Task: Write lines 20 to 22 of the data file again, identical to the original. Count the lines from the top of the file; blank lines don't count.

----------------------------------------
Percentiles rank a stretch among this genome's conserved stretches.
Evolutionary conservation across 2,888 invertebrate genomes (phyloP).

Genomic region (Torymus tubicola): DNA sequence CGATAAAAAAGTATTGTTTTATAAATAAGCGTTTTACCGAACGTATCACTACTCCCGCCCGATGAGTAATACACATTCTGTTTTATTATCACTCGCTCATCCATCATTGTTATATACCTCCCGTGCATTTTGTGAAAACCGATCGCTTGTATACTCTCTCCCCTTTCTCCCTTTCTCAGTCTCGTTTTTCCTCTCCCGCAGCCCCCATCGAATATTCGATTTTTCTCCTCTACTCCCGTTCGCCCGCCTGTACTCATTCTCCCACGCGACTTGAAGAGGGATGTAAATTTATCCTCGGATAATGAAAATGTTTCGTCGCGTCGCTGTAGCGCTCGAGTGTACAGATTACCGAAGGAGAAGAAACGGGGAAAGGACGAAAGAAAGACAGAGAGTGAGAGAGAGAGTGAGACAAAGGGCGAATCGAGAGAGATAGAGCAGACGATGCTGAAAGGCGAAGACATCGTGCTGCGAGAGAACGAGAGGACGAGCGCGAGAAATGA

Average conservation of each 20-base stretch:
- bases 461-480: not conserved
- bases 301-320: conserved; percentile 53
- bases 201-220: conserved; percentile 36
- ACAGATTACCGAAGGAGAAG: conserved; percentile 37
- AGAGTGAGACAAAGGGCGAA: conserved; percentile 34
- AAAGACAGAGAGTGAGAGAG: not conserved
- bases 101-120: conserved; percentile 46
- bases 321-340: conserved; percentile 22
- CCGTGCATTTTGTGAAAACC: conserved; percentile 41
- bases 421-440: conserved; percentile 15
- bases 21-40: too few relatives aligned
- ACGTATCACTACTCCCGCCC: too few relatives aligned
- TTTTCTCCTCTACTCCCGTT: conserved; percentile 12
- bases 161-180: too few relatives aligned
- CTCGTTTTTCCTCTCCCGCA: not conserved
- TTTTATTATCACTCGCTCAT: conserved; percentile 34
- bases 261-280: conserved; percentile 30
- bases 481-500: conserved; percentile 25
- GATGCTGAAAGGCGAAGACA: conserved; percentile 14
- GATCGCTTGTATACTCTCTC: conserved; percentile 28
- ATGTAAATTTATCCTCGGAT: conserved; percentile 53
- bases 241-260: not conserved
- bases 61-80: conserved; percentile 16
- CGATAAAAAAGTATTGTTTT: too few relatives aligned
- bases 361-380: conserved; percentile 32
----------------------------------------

- TTTTATTATCACTCGCTCAT: conserved; percentile 34
- bases 261-280: conserved; percentile 30
- bases 481-500: conserved; percentile 25